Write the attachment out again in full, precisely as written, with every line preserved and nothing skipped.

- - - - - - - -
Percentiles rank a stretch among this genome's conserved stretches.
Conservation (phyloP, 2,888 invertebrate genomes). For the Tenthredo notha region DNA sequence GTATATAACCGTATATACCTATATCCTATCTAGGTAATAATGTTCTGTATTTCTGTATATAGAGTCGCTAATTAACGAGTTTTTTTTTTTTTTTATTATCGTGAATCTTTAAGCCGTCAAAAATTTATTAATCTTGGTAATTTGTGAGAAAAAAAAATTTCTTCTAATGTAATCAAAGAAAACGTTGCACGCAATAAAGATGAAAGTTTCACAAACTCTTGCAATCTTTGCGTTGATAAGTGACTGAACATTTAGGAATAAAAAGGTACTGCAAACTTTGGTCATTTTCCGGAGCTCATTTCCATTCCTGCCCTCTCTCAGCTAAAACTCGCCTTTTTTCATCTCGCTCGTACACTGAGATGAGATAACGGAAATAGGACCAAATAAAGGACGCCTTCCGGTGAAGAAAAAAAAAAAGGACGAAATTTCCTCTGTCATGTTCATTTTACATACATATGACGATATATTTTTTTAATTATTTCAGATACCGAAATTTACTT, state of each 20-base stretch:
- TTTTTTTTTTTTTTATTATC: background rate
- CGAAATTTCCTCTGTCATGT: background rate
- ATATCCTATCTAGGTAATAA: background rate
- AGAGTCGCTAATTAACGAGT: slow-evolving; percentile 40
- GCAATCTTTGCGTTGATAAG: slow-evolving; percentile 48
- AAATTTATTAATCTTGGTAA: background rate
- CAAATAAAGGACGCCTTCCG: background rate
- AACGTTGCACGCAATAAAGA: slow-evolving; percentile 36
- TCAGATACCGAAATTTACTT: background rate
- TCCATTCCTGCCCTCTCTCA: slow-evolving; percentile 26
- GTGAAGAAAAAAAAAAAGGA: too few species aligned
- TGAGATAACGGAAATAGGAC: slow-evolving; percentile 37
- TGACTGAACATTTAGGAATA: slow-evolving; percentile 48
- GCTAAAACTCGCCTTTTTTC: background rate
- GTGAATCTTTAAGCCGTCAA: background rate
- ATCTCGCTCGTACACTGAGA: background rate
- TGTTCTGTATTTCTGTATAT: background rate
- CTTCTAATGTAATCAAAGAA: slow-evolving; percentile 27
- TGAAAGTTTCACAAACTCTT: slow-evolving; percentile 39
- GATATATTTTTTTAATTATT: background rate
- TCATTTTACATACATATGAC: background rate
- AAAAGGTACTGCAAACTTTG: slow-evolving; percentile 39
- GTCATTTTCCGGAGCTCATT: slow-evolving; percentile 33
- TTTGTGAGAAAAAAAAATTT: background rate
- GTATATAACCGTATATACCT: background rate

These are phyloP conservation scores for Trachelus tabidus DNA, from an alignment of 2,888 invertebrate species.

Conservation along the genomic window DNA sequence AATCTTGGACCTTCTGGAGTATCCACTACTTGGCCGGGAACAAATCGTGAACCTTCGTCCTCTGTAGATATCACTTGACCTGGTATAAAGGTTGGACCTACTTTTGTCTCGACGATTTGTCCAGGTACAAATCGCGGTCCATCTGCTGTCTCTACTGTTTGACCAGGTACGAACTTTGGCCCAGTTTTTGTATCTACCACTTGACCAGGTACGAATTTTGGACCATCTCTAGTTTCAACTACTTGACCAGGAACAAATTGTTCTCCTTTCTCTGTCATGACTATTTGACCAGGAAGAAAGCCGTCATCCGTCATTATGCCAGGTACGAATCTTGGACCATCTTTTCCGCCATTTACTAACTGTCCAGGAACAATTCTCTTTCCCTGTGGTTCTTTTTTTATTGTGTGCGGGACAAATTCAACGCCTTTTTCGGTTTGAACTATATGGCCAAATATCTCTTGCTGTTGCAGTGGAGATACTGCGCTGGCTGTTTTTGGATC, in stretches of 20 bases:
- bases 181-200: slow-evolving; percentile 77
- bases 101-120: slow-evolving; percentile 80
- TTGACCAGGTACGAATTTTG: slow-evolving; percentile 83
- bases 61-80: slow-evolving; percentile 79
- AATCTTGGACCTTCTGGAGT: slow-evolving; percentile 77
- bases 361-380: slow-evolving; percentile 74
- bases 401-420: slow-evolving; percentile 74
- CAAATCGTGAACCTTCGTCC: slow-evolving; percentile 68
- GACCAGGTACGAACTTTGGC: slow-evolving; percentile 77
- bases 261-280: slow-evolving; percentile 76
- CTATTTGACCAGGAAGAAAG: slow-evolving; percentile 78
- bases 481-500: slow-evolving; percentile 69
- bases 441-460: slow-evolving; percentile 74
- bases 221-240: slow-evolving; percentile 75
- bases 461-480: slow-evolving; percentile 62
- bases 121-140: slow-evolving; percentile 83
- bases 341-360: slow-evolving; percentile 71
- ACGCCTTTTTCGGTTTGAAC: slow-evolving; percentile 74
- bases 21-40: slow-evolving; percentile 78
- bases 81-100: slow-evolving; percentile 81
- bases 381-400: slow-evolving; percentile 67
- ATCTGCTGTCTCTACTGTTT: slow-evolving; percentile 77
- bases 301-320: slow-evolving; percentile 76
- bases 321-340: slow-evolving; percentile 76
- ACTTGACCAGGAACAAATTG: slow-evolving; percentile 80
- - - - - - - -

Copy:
Percentiles rank a stretch among this genome's conserved stretches.
Conservation (phyloP, 2,888 invertebrate genomes). For the Tenthredo notha region DNA sequence GTATATAACCGTATATACCTATATCCTATCTAGGTAATAATGTTCTGTATTTCTGTATATAGAGTCGCTAATTAACGAGTTTTTTTTTTTTTTTATTATCGTGAATCTTTAAGCCGTCAAAAATTTATTAATCTTGGTAATTTGTGAGAAAAAAAAATTTCTTCTAATGTAATCAAAGAAAACGTTGCACGCAATAAAGATGAAAGTTTCACAAACTCTTGCAATCTTTGCGTTGATAAGTGACTGAACATTTAGGAATAAAAAGGTACTGCAAACTTTGGTCATTTTCCGGAGCTCATTTCCATTCCTGCCCTCTCTCAGCTAAAACTCGCCTTTTTTCATCTCGCTCGTACACTGAGATGAGATAACGGAAATAGGACCAAATAAAGGACGCCTTCCGGTGAAGAAAAAAAAAAAGGACGAAATTTCCTCTGTCATGTTCATTTTACATACATATGACGATATATTTTTTTAATTATTTCAGATACCGAAATTTACTT, state of each 20-base stretch:
- TTTTTTTTTTTTTTATTATC: background rate
- CGAAATTTCCTCTGTCATGT: background rate
- ATATCCTATCTAGGTAATAA: background rate
- AGAGTCGCTAATTAACGAGT: slow-evolving; percentile 40
- GCAATCTTTGCGTTGATAAG: slow-evolving; percentile 48
- AAATTTATTAATCTTGGTAA: background rate
- CAAATAAAGGACGCCTTCCG: background rate
- AACGTTGCACGCAATAAAGA: slow-evolving; percentile 36
- TCAGATACCGAAATTTACTT: background rate
- TCCATTCCTGCCCTCTCTCA: slow-evolving; percentile 26
- GTGAAGAAAAAAAAAAAGGA: too few species aligned
- TGAGATAACGGAAATAGGAC: slow-evolving; percentile 37
- TGACTGAACATTTAGGAATA: slow-evolving; percentile 48
- GCTAAAACTCGCCTTTTTTC: background rate
- GTGAATCTTTAAGCCGTCAA: background rate
- ATCTCGCTCGTACACTGAGA: background rate
- TGTTCTGTATTTCTGTATAT: background rate
- CTTCTAATGTAATCAAAGAA: slow-evolving; percentile 27
- TGAAAGTTTCACAAACTCTT: slow-evolving; percentile 39
- GATATATTTTTTTAATTATT: background rate
- TCATTTTACATACATATGAC: background rate
- AAAAGGTACTGCAAACTTTG: slow-evolving; percentile 39
- GTCATTTTCCGGAGCTCATT: slow-evolving; percentile 33
- TTTGTGAGAAAAAAAAATTT: background rate
- GTATATAACCGTATATACCT: background rate

These are phyloP conservation scores for Trachelus tabidus DNA, from an alignment of 2,888 invertebrate species.

Conservation along the genomic window DNA sequence AATCTTGGACCTTCTGGAGTATCCACTACTTGGCCGGGAACAAATCGTGAACCTTCGTCCTCTGTAGATATCACTTGACCTGGTATAAAGGTTGGACCTACTTTTGTCTCGACGATTTGTCCAGGTACAAATCGCGGTCCATCTGCTGTCTCTACTGTTTGACCAGGTACGAACTTTGGCCCAGTTTTTGTATCTACCACTTGACCAGGTACGAATTTTGGACCATCTCTAGTTTCAACTACTTGACCAGGAACAAATTGTTCTCCTTTCTCTGTCATGACTATTTGACCAGGAAGAAAGCCGTCATCCGTCATTATGCCAGGTACGAATCTTGGACCATCTTTTCCGCCATTTACTAACTGTCCAGGAACAATTCTCTTTCCCTGTGGTTCTTTTTTTATTGTGTGCGGGACAAATTCAACGCCTTTTTCGGTTTGAACTATATGGCCAAATATCTCTTGCTGTTGCAGTGGAGATACTGCGCTGGCTGTTTTTGGATC, in stretches of 20 bases:
- bases 181-200: slow-evolving; percentile 77
- bases 101-120: slow-evolving; percentile 80
- TTGACCAGGTACGAATTTTG: slow-evolving; percentile 83
- bases 61-80: slow-evolving; percentile 79
- AATCTTGGACCTTCTGGAGT: slow-evolving; percentile 77
- bases 361-380: slow-evolving; percentile 74
- bases 401-420: slow-evolving; percentile 74
- CAAATCGTGAACCTTCGTCC: slow-evolving; percentile 68
- GACCAGGTACGAACTTTGGC: slow-evolving; percentile 77
- bases 261-280: slow-evolving; percentile 76
- CTATTTGACCAGGAAGAAAG: slow-evolving; percentile 78
- bases 481-500: slow-evolving; percentile 69
- bases 441-460: slow-evolving; percentile 74
- bases 221-240: slow-evolving; percentile 75
- bases 461-480: slow-evolving; percentile 62
- bases 121-140: slow-evolving; percentile 83
- bases 341-360: slow-evolving; percentile 71
- ACGCCTTTTTCGGTTTGAAC: slow-evolving; percentile 74
- bases 21-40: slow-evolving; percentile 78
- bases 81-100: slow-evolving; percentile 81
- bases 381-400: slow-evolving; percentile 67
- ATCTGCTGTCTCTACTGTTT: slow-evolving; percentile 77
- bases 301-320: slow-evolving; percentile 76
- bases 321-340: slow-evolving; percentile 76
- ACTTGACCAGGAACAAATTG: slow-evolving; percentile 80